The DML office also did some "growing up" in the last week.  It received a full paint job with logo on the door and mission statement painted on the walls.  We also bought desks and office chairs!  It feels like we are moving from the baby to toddler stage!  [I had deja vu of doing that in Restorers for the first time...in Liberia...in Ghana...and now here.]

But the focus of the week was on the inspirational event that we planned for Saturday for all Marketplace Ministers, with BAM father and guru, Rev. Dennis Tongoi from Nairobi.  We had hoped that we would get 100 people out for the event but we were surprised to have 177 people show up!  It was a great time (even though we ran out of food and handouts!).  Rev. Tongoi is a great speaker and everyone loved him.  I first met Dennis Tongoi in 2005 at a conference in Nairobi and he inspired me then.  I view him as my father in Business as Mission.  He is now the Executive Director of CMS (Church Mission Society) Africa and they have an active Business as Mission program as well.  He brought his wife as long as two of his staff members and we found great opportunities for collaboration.  God is at work!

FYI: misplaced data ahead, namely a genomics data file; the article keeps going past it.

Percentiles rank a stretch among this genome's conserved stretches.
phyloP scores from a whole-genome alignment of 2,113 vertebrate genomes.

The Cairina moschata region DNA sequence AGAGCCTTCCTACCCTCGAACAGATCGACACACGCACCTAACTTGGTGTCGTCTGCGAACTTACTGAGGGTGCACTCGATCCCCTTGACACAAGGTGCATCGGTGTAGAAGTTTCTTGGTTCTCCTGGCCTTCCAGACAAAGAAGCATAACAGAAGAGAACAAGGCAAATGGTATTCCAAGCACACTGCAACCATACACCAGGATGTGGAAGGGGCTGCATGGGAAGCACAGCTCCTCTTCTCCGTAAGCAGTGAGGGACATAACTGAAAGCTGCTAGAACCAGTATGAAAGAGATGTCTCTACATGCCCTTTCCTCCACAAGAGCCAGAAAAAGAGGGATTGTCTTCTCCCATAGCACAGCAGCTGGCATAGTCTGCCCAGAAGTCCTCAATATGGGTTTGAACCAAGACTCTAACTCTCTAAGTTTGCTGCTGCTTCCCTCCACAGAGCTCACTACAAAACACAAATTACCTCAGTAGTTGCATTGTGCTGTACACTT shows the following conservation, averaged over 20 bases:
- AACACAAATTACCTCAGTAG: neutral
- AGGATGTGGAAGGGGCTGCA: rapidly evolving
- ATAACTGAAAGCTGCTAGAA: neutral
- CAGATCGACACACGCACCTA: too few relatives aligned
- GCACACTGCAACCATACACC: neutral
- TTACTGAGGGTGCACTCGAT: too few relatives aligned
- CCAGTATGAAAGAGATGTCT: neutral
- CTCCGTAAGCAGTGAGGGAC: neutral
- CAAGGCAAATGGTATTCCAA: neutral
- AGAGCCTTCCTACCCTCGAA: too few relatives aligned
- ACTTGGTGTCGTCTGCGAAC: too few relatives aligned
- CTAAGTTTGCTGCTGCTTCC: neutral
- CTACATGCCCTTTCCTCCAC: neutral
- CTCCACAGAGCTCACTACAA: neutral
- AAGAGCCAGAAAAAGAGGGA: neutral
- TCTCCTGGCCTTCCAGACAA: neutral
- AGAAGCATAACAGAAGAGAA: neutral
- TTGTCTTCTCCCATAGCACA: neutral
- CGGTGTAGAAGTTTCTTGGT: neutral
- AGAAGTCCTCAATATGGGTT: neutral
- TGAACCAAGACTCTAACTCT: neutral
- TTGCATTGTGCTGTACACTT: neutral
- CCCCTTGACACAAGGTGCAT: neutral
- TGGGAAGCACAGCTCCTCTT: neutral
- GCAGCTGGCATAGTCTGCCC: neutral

Rev. Tongoi in action.
Brainstorming with the CMS and DML staff. 

On Sunday morning, we had a chance to worship at Pastor Moffat Weru's church.  If you remember, he was the pastor who has been very active with us, and his motorcycle shop was looted last December.  We did some advocacy work with the insurance agency and they agreed to pay him for his losses.  I found out that when he informed me that he had received the check, I had taken it to mean that he had received the check from the insurance agency - but he was referring to the check from a few of you who gave gifts to help him cover his losses.  I learned today that the insurance agency changed managers and reversed the decision.  He has spent 90,000 KSH (about $900) pursuing this but has not gotten anywhere.  He continues to work hard in his church and he preached a powerful message on the end of poverty and the holy calling of business.